I hope the VCVRack team can match those midi clock latencies. 6 ms is seems a bit high.

Clocked and Clkd do not perform any clock averaging, and simply determine the clock speed from the last seen pulse interval. This has the advantage of reacting quickly to BPM changes, but unfortunately makes them more sensitive to clock jitter. So for this reason it might be best to use low PPQN values if jitter is a problem.

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“System Real Time Message” Page 7

Removed due to copyright.

"Copyright © 1995-2006 and 2014 MIDI Manufacturers Association Portions Copyright © 1985, 1989 MIDI Manufacturers Association, Japan MIDI Standards Committee Portions Copyright © 1995 Jim Heckroth, Crystal Semiconductor Corporation, Used with Permission ALL RIGHTS RESERVED. NO PART OF THIS DOCUMENT MAY BE REPRODUCED IN ANY FORM OR BY ANY MEANS, ELECTRONIC OR MECHANICAL, INCLUDING INFORMATION STORAGE AND RETRIEVAL SYSTEMS, WITHOUT PERMISSION IN WRITING FROM THE MIDI MANUFACTURERS ASSOCIATION. "

You can download the MIDI specification document for free after registering.

Free registration:

https://www.midi.org/specifications-old/item/the-midi-1-0-specification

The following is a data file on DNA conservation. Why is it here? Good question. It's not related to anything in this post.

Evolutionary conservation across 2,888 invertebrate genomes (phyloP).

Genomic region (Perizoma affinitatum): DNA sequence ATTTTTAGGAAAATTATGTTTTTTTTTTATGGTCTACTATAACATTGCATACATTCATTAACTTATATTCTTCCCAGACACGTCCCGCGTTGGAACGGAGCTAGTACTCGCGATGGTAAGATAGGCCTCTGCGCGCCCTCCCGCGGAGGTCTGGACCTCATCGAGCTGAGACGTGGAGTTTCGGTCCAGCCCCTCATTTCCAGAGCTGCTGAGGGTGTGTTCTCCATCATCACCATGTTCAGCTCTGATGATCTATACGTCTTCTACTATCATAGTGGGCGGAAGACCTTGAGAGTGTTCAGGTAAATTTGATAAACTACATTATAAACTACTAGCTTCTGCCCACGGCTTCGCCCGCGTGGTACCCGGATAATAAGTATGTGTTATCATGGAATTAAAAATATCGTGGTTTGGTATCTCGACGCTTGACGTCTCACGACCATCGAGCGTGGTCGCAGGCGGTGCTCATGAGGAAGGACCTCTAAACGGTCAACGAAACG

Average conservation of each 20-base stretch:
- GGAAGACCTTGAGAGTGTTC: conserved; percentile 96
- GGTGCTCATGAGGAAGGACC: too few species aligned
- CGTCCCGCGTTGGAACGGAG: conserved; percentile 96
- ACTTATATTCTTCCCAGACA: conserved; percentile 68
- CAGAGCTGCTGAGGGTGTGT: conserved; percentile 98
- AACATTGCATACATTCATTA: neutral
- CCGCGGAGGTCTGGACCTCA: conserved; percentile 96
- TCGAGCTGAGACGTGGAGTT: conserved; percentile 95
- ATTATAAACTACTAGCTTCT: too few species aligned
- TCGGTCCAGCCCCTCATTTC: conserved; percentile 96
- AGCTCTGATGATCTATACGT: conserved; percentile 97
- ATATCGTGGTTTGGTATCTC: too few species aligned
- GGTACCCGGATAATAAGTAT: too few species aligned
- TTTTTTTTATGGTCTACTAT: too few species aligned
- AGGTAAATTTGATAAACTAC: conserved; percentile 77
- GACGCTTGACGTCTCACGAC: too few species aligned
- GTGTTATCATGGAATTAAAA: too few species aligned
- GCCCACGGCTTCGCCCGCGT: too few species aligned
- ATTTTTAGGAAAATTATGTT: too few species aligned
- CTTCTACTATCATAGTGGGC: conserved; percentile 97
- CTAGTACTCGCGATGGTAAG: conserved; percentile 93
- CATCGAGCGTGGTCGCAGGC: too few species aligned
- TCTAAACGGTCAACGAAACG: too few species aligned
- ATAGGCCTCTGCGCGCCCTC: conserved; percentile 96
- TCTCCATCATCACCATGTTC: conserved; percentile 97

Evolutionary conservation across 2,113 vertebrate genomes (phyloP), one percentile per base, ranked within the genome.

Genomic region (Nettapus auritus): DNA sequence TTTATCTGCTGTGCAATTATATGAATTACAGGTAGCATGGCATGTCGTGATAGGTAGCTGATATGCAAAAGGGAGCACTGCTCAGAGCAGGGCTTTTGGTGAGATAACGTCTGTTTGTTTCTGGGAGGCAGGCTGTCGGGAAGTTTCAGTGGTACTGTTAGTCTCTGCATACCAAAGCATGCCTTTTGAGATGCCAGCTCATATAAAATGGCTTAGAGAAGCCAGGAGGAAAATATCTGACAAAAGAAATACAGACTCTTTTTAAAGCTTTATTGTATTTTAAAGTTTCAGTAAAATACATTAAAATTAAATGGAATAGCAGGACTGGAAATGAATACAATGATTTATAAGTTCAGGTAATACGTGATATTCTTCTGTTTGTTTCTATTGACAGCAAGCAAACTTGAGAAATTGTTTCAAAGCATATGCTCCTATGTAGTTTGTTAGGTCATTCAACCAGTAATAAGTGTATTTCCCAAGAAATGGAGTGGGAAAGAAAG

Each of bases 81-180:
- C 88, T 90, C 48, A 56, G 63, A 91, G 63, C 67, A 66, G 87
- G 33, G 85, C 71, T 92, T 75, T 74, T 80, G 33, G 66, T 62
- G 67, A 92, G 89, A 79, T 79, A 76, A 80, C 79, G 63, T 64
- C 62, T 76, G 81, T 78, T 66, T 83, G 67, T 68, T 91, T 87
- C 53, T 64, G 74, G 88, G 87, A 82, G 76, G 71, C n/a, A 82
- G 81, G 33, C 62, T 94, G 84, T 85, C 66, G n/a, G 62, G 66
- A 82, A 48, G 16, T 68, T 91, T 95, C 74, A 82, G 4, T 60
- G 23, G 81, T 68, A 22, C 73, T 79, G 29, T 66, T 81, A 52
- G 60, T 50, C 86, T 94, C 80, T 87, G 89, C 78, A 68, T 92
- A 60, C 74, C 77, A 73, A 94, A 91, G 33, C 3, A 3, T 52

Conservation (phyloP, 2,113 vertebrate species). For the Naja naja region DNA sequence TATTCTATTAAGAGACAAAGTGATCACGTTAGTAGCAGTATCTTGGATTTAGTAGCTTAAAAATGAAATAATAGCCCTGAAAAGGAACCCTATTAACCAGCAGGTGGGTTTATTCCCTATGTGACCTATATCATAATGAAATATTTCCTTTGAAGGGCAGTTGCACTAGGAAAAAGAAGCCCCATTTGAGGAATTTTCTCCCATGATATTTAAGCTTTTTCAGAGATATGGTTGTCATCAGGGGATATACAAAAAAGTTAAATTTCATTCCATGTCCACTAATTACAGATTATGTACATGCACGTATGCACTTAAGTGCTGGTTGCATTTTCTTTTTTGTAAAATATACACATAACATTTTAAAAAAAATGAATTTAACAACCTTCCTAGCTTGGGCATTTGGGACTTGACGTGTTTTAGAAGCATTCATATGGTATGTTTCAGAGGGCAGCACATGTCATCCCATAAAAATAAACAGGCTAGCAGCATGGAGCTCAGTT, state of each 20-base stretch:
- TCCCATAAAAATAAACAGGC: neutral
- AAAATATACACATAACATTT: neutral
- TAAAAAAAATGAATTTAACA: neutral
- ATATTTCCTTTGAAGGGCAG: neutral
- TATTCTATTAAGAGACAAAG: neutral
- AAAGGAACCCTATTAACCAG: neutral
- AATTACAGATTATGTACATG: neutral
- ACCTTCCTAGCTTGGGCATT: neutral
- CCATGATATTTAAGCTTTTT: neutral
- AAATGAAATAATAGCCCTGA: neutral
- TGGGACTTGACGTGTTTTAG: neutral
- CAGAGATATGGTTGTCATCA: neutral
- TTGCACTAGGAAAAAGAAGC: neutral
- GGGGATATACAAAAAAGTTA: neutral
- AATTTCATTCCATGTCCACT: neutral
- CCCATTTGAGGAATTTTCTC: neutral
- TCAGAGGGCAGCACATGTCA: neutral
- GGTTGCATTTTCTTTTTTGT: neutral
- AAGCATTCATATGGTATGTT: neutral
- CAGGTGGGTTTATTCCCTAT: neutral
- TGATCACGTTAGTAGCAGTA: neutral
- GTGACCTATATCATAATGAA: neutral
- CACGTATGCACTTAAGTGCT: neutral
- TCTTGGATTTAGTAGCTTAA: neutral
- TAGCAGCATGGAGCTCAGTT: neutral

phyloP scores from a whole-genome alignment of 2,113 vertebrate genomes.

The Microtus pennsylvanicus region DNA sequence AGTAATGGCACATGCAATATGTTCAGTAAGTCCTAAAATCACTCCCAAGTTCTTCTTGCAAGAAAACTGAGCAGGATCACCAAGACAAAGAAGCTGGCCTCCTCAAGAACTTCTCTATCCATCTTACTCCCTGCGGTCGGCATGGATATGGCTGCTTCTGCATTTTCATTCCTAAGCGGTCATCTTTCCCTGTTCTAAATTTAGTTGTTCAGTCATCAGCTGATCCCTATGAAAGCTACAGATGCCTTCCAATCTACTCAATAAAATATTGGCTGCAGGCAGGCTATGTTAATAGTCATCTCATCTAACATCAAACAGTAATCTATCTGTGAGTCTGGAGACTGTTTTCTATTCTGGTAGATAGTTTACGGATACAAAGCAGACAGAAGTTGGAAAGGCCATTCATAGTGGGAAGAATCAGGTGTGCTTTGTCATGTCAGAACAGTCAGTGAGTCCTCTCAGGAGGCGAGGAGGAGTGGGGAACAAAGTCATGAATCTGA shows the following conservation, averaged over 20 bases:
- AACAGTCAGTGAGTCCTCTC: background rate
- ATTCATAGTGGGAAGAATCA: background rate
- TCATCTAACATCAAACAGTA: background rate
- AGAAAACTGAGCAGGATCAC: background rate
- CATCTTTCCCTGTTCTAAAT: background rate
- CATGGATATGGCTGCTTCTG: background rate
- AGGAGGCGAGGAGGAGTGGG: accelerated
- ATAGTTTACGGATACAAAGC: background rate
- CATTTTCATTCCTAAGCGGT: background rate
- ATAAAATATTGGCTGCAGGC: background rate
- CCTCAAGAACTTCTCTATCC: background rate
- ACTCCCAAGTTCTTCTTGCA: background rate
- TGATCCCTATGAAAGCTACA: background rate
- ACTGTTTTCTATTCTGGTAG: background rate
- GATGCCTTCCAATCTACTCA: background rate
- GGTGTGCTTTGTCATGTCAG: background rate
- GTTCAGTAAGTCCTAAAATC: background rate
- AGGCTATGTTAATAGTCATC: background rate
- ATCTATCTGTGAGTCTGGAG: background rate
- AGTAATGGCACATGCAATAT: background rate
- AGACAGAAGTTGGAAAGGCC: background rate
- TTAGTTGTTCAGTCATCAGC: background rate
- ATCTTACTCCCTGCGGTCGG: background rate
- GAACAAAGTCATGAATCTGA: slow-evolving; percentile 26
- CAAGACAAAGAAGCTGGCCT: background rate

page 7. (fair use) my emphasis:

System Real Time Messages

The MIDI System Real Time messages are used to synchronize all of the MIDI clock-based equipment within a system, such as sequencers and drum machines. Most of the System Real Time messages are normally ignored by keyboard instruments and synthesizers. To help ensure accurate timing, System Real Time messages are given priority over other messages, and these single-byte messages may occur anywhere in the data stream (a Real Time message may appear between the status byte and data byte of some other MIDI message).

The System Real Time messages are the Timing Clock, Start, Continue, Stop, Active Sensing, and the System Reset message. The Timing Clock message is the master clock which sets the tempo for playback of a sequence. The Timing Clock message is sent 24 times per quarter note. The Start, Continue, and Stop messages are used to control playback of the sequence.

The Active Sensing signal is used to help eliminate “stuck notes” which may occur if a MIDI cable is disconnected during playback of a MIDI sequence. Without Active Sensing, if a cable is disconnected during playback, then some notes may be left playing indefinitely because they have been activated by a Note On message, but the corresponding Note Off message will never be received.

The System Reset message, as the name implies, is used to reset and initialize any equipment which receives the message. This message is generally not sent automatically by transmitting devices, and must be initiated manually by a user.

There is Fair use legal thingy, I might be wrong, but in some contexts this might allow posting snippets like you did. How we suppose to have conversations about something without mentioning details about this thing? All I know about “Fair use” is from this podcast episode - We ask a lawyer about GitHub Copilot with Luis Villa, co-founder and General Counsel at Tidelift (The Changelog #458) |> Changelog